Saturday, 25 January 2014


Two blog posts in one day! Excellent.

We planned to compound the paint and polish the bus but didn't end up doing that.

Instead we attached the awning.

The first step was to find some 3mm thick metal plates to attach the awning to, behind the wall and roof panels. The awning instructions and websites recommend using ply wood but the engineer wanted 3mm, painted steel which had at least 20mm around the awning bolts AND adhered to the panel with Sikaflex flexible adhesive. Apparently awnings blow off sometimes... but this one won't!

We found these at Bunnings:
 It has the awning bracket sitting on it and a ruler, to show the engineer. This is what is called a 'fishplate' used for joining two pieces of framing for those steel framed houses. It will do the trick I hope!

Here it is painted, Sikaflexed and with the high tensile bolts through it. If you look to the right of the picture, you can see the hole and rivnut we added to hold on the sail channel (that is the groove thing that you thread the awning onto). The rivnut gun was about $100 on eBay and it sets special little bolts into the panels, kinda like a rivet, but with a thread inside it. Here is the link to the rivnut gun:

The bottom awning bracket. This also has a fishplate behind it.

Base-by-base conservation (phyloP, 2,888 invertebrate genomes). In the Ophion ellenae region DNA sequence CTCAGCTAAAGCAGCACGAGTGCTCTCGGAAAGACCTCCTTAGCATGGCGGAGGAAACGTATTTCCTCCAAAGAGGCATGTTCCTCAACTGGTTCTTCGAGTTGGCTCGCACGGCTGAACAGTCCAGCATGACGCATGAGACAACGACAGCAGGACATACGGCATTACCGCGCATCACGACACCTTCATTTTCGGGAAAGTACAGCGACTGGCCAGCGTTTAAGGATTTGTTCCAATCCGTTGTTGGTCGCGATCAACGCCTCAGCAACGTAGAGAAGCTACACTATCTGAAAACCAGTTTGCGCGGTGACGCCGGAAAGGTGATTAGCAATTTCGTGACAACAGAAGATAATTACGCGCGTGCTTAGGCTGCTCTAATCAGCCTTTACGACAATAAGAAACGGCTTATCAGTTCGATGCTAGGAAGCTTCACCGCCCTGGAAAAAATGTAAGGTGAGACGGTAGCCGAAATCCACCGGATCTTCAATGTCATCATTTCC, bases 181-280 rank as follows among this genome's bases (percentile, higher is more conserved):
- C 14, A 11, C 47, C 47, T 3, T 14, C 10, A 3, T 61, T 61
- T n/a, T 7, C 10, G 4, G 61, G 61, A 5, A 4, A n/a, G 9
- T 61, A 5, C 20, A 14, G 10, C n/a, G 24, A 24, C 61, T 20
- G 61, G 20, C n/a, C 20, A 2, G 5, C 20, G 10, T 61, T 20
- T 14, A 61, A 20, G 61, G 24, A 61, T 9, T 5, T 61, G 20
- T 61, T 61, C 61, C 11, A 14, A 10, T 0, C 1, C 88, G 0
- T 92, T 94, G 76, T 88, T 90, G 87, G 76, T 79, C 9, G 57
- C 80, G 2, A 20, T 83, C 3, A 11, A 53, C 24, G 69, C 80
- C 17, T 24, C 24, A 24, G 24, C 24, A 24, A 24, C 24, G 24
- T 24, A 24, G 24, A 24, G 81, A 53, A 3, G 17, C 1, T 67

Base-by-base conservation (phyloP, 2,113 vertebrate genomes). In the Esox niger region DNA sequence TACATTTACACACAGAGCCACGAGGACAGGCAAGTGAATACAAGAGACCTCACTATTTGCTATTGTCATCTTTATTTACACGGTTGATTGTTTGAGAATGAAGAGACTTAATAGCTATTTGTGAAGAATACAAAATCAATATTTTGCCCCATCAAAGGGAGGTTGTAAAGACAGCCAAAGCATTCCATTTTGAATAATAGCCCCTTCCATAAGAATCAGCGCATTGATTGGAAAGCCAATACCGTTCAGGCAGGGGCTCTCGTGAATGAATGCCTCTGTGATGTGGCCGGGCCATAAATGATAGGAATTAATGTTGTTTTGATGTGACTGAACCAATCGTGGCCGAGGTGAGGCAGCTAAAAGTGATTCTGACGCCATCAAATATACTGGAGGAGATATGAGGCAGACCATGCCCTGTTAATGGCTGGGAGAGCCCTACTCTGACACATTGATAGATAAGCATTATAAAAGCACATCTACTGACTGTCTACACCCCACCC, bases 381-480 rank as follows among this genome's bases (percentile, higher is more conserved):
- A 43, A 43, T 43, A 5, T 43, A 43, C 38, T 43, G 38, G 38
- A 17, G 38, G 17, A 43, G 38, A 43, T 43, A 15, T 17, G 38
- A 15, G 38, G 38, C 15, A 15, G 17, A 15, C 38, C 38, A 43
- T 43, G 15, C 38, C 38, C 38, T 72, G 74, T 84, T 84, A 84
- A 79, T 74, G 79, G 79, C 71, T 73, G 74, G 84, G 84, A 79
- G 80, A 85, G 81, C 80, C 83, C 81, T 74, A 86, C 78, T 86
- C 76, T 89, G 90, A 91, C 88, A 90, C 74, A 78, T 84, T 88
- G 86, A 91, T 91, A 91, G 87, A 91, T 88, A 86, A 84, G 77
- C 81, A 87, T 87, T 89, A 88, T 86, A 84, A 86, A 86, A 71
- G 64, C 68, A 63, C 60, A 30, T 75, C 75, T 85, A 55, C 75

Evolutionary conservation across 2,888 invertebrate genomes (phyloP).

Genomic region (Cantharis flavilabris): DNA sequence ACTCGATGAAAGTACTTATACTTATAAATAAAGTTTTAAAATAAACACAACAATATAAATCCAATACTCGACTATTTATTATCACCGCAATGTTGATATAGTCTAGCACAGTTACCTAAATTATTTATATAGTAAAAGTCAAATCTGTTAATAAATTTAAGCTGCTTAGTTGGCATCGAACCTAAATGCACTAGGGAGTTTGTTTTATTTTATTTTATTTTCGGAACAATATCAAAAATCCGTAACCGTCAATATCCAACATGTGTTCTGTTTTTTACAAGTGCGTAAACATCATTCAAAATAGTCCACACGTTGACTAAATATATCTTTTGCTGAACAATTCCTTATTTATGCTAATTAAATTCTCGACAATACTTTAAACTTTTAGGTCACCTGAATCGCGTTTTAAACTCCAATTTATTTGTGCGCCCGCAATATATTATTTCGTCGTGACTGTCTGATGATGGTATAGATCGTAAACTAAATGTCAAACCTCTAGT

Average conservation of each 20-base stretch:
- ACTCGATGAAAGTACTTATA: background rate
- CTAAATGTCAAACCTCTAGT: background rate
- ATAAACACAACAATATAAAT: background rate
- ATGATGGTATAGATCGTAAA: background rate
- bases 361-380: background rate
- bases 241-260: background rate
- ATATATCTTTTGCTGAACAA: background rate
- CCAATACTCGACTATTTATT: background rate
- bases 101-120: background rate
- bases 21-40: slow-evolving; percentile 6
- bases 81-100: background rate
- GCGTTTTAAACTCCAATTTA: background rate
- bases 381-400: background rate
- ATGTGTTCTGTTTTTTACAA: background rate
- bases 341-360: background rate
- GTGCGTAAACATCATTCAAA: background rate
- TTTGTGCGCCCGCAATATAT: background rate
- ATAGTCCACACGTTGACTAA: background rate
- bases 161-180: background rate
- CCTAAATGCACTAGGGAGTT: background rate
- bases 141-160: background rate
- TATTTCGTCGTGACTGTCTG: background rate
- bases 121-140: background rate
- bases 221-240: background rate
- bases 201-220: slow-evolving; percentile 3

Top bracket and a fly inspecting our handiwork.
 A bit hard to see but this is the sailrail attached. It is bolted and rivnutted and also has some self tapping screws for extra stability.
Add a little silicone based lube along the sailrail so the awning slides through.

The finished product. I'm so, so happy! Doesn't look much like a school bus now!

Edited to add: I'm not sure if I said in an earlier post or not but the awning is a Carefree brand manual awning with short, curved hardware (to compensate for the curve in the bus and the gutter channel which runs along the top of the windows). It is 14' long and the colour is 'Silver Fade'. If you order one of these awnings, be sure to order the hardware and the sail rail too, as they are sold separately. The awning fabric is actually a little shorter than 14' (I think around 10" shorter. You can see that in the pictures, you measure the awning length you need from one centre point of the bracket/leg to the other). You need to order a sail rail which is at least 10cm longer than the fabric on each end.

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